When it comes to taking care of the batteries in our laptops, it can be a bit of a trick at times, like how high and low we should allow the charge and discharge levels to be, for example. With that in mind, today’s SuperUser Q&A post has the answer to a concerned reader’s question.

Today’s Question & Answer session comes to us courtesy of SuperUser—a subdivision of Stack Exchange, a community-driven grouping of Q&A web sites.

The Question

SuperUser reader Aalok wants to know how to manage charging cycles in order to extend a laptop battery’s life:

My laptop is used throughout the day for various types of work. I start after breakfast and continue working until about 9 p.m., when I take a break for dinner, then I continue to work for another hour or two afterwards. During these long days, my laptop’s battery discharges at least a couple of times.

What I currently do is plug it in to start recharging whenever the battery drops below 25 percent and keep it plugged in until it fully recharges to 100 percent. This is usually repeated three times each day.

Lately though, I have grown more concerned about this and each time I plug it in to recharge, I worry that I am actually causing damage rather than helping to preserve (extend) the battery’s life (considering that I constantly sit next to a power source, but make the battery work hard all day).

Is there any way that I can optimize my current recharging “methods” to extend the general durability and endurance of my laptop’s battery?

How do you manage charging cycles to extend a laptop battery’s life?

The Answer

SuperUser contributor Ravexina has the answer for us:

Batteries have a finite life and there are many different aspects involved, however, the one we are concerned about here is cycle life.

  • The cycle life is the number of complete charge/discharge cycles that a battery is able to support before its capacity falls to under 80 percent of its original capacity.

Source: What is the Meaning of a Battery’s “Cycle Life”? [Electrical Engineering Stack Exchange]

In other words:

  • In general, the number of cycles for a rechargeable battery indicates how many times it can undergo the process of completely charging and discharging until it fails or it starts to lose capacity.

Source: Charge Cycle [Wikipedia]

What you are doing is repeating this cycle over and over, thus decreasing your laptop battery’s life. Remember that you should not let your laptop’s battery be repeatedly charged to 100 percent of its capacity or fully discharged to 0 percent. So the best thing to do is control the charging process.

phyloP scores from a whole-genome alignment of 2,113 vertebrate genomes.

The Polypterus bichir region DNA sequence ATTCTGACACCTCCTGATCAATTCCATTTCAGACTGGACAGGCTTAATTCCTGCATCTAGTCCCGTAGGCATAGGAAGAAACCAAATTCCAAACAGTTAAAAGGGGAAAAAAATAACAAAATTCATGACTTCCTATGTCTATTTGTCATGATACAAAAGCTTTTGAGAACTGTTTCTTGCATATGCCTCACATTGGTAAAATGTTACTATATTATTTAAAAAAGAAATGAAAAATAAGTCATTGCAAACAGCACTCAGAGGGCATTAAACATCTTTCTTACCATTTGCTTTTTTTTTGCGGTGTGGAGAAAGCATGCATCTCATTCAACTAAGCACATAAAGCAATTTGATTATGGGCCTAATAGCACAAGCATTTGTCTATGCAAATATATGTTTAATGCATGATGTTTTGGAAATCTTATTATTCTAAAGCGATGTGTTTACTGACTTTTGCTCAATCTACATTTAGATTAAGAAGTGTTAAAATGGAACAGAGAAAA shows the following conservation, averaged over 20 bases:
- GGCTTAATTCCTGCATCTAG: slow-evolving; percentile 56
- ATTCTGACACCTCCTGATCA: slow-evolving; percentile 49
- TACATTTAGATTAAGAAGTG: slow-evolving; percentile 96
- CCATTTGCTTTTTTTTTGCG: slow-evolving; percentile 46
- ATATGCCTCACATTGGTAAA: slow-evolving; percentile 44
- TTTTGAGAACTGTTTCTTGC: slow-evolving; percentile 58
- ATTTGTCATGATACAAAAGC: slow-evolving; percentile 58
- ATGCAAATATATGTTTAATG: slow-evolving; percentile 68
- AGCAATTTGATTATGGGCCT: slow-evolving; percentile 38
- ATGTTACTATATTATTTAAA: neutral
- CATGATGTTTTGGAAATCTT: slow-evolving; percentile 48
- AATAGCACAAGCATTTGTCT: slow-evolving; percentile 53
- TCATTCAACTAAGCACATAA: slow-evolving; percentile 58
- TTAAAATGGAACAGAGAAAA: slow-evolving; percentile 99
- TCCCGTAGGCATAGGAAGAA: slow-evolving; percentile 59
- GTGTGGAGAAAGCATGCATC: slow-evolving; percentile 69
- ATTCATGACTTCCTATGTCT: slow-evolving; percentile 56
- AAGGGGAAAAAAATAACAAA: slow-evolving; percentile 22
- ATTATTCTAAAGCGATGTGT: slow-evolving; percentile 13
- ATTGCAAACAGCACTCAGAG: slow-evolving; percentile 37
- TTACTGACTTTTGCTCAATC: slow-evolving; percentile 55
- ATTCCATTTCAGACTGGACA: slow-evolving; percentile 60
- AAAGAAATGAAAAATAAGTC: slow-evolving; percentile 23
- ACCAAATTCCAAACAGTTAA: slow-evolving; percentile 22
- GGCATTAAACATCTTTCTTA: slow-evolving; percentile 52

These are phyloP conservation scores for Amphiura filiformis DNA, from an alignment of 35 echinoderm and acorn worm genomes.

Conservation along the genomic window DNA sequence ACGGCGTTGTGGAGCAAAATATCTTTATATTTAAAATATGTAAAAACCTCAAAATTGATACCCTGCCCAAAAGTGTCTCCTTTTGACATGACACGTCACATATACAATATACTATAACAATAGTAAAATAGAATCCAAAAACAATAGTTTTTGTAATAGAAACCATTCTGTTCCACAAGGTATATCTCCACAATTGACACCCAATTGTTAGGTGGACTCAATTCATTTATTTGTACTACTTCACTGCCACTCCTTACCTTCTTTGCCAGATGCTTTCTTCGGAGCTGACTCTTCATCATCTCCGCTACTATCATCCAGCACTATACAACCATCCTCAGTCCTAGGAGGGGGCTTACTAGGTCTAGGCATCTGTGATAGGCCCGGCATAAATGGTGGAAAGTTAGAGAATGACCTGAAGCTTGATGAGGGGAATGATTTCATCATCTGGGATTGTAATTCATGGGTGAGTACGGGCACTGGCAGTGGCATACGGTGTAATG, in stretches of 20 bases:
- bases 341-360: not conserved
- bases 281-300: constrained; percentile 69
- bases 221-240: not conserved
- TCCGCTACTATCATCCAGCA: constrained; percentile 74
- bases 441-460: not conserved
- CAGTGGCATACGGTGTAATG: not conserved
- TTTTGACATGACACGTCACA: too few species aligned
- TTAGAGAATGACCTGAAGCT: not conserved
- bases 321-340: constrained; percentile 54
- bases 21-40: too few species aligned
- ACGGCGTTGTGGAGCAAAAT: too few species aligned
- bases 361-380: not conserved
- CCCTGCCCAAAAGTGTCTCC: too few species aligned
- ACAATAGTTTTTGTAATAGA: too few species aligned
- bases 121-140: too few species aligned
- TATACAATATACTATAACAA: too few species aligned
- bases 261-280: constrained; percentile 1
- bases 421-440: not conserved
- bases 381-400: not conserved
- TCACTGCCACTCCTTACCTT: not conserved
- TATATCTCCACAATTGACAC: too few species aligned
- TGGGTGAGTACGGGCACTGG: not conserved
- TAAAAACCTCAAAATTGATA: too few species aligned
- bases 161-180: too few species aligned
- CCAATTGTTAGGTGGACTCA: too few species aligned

Based on your laptop’s brand, there might be different tools available to you. For example, if you have a Lenovo ThinkPad, you can use tlp to easily manage this process. It has multiple configuration settings that allows you to control the battery’s charge thresholds. For example:

  • Charging starts when connecting to a power source, but only if the remaining capacity is below the value of START_CHARGE_THRESH (start threshold). Charging stops when the STOP_CHARGE_THRESH (stop threshold) value is reached. If, however, when you connect the AC adapter and the current charge level is above the start threshold, then it will not charge.

Source: ThinkPad Battery Charge Thresholds [LinRunner]

This allows you to keep your laptop plugged in all the time while also controlling the charging process. Somewhere between 60-65 percent while you have your laptop plugged in is a safe range to go with.

Have something to add to the explanation? Sound off in the comments. Want to read more answers from other tech-savvy Stack Exchange users? Check out the full discussion thread here.

Akemi Iwaya
Akemi Iwaya has been part of the How-To Geek/LifeSavvy Media team since 2009. She has previously written under the pen name "Asian Angel" and was a Lifehacker intern before joining How-To Geek/LifeSavvy Media. She has been quoted as an authoritative source by ZDNet Worldwide.
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